The Malaysian Election Tsunami: What Happens Next?
The CSIS Southeast Asia Program is pleased to present "The Malaysian Election Tsunami: What Happens Next?" a panel discussion featuring Dr. Meredith L. Weiss and Ambassador Joseph Y. Yun. They will discuss the outcomes of 14th Malaysian general election, and what the election means for the state of democracy in Malaysia and the region.
Dr. Meredith L. Weiss is professor of political science and director of International Programs at the State University of New York at Albany's Rockefeller College of Public Affairs & Policy. She has published widely on political mobilization and contention, the politics of identity and development, and electoral politics in Southeast Asia, with particular focus on Malaysia and Singapore. Her books include Student Activism in Malaysia: Crucible, Mirror, Sideshow (2011) and Protest and Possibilities: Civil Society and Coalitions for Political Change in Malaysia (2006), as well as a number of edited volumes, most recently, Political Participation in Asia: Defining and Deploying Political Space (with Eva Hansson, 2018). Her articles appear in Asian Survey, Critical Asian Studies, Democratization, Journal of Contemporary Asia, Journal of Democracy, New Political Science, Perspectives on Politics, and other journals. A forthcoming book explores the resilience of electoral-authoritarian politics in Malaysia and Singapore; other current projects include a collaborative study of “money politics” in Southeast Asia and a co-edited volume on Malaysia’s 2018 general elections.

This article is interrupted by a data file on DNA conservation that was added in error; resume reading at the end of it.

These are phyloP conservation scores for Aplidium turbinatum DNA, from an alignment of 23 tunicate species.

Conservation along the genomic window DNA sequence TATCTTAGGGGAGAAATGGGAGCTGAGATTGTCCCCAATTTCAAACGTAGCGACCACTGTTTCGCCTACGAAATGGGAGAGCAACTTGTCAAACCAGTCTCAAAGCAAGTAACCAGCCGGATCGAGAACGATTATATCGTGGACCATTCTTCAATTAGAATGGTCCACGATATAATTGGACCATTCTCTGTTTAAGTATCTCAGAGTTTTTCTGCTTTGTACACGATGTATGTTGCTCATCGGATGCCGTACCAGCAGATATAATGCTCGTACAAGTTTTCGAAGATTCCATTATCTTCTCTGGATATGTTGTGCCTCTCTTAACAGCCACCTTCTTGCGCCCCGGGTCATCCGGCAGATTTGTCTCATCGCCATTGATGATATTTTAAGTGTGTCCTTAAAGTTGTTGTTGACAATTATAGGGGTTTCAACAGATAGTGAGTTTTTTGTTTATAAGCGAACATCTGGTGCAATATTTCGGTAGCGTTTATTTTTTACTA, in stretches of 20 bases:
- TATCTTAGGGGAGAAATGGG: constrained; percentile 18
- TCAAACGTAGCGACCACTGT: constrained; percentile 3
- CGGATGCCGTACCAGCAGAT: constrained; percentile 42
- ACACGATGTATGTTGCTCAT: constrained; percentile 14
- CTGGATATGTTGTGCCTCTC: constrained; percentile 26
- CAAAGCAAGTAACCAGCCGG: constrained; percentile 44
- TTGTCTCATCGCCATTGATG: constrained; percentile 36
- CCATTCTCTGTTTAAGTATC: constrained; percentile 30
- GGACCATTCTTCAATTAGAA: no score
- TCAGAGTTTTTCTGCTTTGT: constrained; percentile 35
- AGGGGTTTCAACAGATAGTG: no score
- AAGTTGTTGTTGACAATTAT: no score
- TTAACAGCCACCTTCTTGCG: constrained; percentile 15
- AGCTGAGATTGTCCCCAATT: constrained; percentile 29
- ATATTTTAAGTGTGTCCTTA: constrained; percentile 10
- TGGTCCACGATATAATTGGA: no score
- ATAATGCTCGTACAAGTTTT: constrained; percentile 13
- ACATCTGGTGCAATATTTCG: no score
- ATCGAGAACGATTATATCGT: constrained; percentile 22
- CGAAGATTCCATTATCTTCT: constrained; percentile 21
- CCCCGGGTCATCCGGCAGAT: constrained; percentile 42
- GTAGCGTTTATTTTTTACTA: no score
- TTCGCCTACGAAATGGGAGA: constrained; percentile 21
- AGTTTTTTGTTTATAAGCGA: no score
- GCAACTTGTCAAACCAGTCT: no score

Ambassador Joseph Y. Yun served as the U.S. Ambassador to Malaysia from 2013 to 2016. He has also served as the Principal Deputy Assistant Secretary in the Bureau of East Asian and Pacific Affairs. Mr. Yun’s other overseas postings include the Republic of Korea, Thailand, France, Indonesia and Hong Kong. He most recently served as U.S. Special Representative for North Korea Policy from 2016 to 2018. He currently serves as senior advisor at The Asia Group and as senior adviser to the Asia Program at the United States Institute of Peace.